After meditation: Have a drink of water afterwards, you may wish to write some brief notes, and wait until you are 'grounded' (not in the super-relaxed post-meditative state) especially before driving a vehicle. Some people are lightheaded afterwards & if this happens please ensure you have something solid nearby such as a table or stable chair to sit in to stop you falling.
Once fully back, smile, and enjoy the uplifting difference meditation can make to your day.
You are invited to the launch of a new anthology Oz is Burning on 13 September hope to see you there
I’m grateful for the opportunity to share my story ‘Firestorm Sounds’ in the new anthology Oz is Burning. The January 2020 bushfires for my husband Mick and I posed more than the threats of life and property engulfed in smoke and flames, Because of our ‘Black Summer’, an exacerbation of my potential life-threatening condition of extreme hypersensitivity to sounds meant I had to continually find new ways of coping as well as trying to minimise additional stresses on Mick. I’ve never wanted to be defined by my health conditions, but unfortunately as daily living is already a challenge for me, their constant presence since 2007 is a necessary aspect to consider and try to pacify when all seems against survival.
Nine years ago, Mick and I moved to the beautiful and creative-inspiring NSW South Coast, fulfilling my lifelong dream of living between mountain and sea. I look at the river and now give thanks for not only its beauty and the serenity it offers, but also its role via the water planes in helping to subdue the flames raging in communities and forests last summer.
A portion from the proceeds will be donated to help the Wildlife Rescue Service, WIRES, do much needed restoration and care of animals and habitat following the disastrous bushfires. I hope that donations are bountiful from sales of ‘Oz is Burning’.
I extend a huge thank you to firefighters, emergency and essential services, and volunteers for your dedication and courage over an extended period of time to help our communities, including my own. Since September last year various parts of Australia has been affected by bushfires of vastness and intensity never before experienced; now floods, hailstones - and communities rallied. Months ago the world looked at Australia and what was happening to its people, animals, plants, waterways and offered support and practical assistance - for that, thank you to you also.
Many stories are being told of tragedy, fear, that sliver of hope realised, tenderness, and even laughter and joyful moments in the midst of despair. Thoughts of a Black Summer, the summer that wasn’t, circulate and press upon memory. All have a story of impact. Some seek solitude to work out what to do next when everything seems lost or changed; others write, paint, listen to or play music or sing; some people garden - tilling the soil in one's own yard, or replanting for the future. While for others being involved with community assistance groups such as Blazeaid, and sewing pouches for animal rescue is what matters and gives purpose once again.
Emotions raw of survival, of loss, of friendship and community, of a future unknown, of counting your blessings – I hope that everyone is getting the support and comfort in ways that will help you, your loved ones, friends, and community.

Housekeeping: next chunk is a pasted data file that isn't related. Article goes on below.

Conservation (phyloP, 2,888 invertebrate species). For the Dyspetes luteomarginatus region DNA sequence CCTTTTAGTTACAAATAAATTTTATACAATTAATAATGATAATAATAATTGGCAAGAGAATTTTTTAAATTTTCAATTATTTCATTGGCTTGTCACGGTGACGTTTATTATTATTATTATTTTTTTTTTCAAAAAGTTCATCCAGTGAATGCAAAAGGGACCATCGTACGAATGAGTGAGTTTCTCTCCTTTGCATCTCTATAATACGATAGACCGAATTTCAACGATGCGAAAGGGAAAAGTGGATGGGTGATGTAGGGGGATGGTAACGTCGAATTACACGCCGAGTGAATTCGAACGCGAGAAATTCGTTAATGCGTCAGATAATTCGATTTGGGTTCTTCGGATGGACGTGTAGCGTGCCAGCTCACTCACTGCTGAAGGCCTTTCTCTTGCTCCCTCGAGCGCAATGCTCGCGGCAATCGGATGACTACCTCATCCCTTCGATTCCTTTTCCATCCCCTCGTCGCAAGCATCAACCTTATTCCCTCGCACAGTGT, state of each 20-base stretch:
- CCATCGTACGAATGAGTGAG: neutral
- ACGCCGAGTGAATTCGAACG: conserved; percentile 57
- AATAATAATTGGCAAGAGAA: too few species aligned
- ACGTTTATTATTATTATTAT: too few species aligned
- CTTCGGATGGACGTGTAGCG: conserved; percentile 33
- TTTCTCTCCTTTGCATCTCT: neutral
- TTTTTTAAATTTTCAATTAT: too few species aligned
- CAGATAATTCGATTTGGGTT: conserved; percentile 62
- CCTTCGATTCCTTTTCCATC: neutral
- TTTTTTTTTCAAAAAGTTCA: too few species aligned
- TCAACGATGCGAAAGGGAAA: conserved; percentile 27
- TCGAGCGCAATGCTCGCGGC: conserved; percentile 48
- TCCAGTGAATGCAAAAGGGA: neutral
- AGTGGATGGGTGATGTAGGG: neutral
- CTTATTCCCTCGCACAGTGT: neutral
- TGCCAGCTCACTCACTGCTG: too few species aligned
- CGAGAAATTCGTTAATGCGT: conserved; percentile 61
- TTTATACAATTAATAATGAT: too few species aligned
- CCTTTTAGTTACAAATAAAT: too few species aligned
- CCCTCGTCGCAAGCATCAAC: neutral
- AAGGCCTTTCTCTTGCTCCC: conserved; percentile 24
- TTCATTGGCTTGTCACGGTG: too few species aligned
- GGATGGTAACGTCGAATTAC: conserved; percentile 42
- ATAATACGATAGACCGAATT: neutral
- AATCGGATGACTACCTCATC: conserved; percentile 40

If you or someone you know is having difficulty coping the following support services are recommended by https://www.blackdoginstitute.org.au/bushfire : Lifeline Bushfire Helpline | 13 43 57; MensLine Australia | 1300 789 978; Beyond Blue | 1300 224 636; GriefLine | 1300 845 745
https://www.bushfirerecovery.gov.au - for practical information.
Electricity is limited & intermittent, but as the Moruya Hospital needs grid-connection (generator only had about a day's diesel left) the electricians and others did a fantastic job of getting services working again. Moruya Evacuation Centre allowed charging of phones or devices to enable communications and this also helps put less strain on 'find people' and what's happening where' websites. The intense scale of fires means keeping fire websites sufficiently updated is an impossible task.
Southerly winds on Saturday night from south east across the water rather than from fires in the south west. Our house has survived its second emergency day in less than a week. 😊
Earlier that day my husband stayed at home to put check for spot fires. While I, along with my 93yr old Dad-in-law and his 17 yr old dog went to the Moruya evacuation centre, & found a place to park. Friends had a van (no tents allowed to reduce risk of spot fires taking hold) so we set up our blow-up mattress under the van's annex instead of sleeping in our car. The dog, confused and fretting with no normal routine, unwound his tethered lead and ran away and I only realised he was missing when at 2.30ish am I took Dad for one of his late night walks to toilets. I went looking for the dog, tripped over the 'only tuft of grass for kilometres' in the evac centre's temporary campground and fell heavily. My leg and foot were misshapen, an ambulance was called and I was taken to Moruya Hospital. Swollen & bruised left foot, right shin, right hand and finger (xrays came on at 10am, insufficient power for CT or other scans) Left ankle & right shin fortunately showed no broken bones. With fire threat diminished I was home just after midday Sunday.
In the Emergency Department instead of people just waiting we conversed, mainly where are you from, what's happened there? Many stories of loss.
Now it's overcast, orange grey sky & smoke, lots of ash & burnt leaves. Just waiting and hoping for rain.
Dad's dog was found by an evacuee about 9am and reunited with him.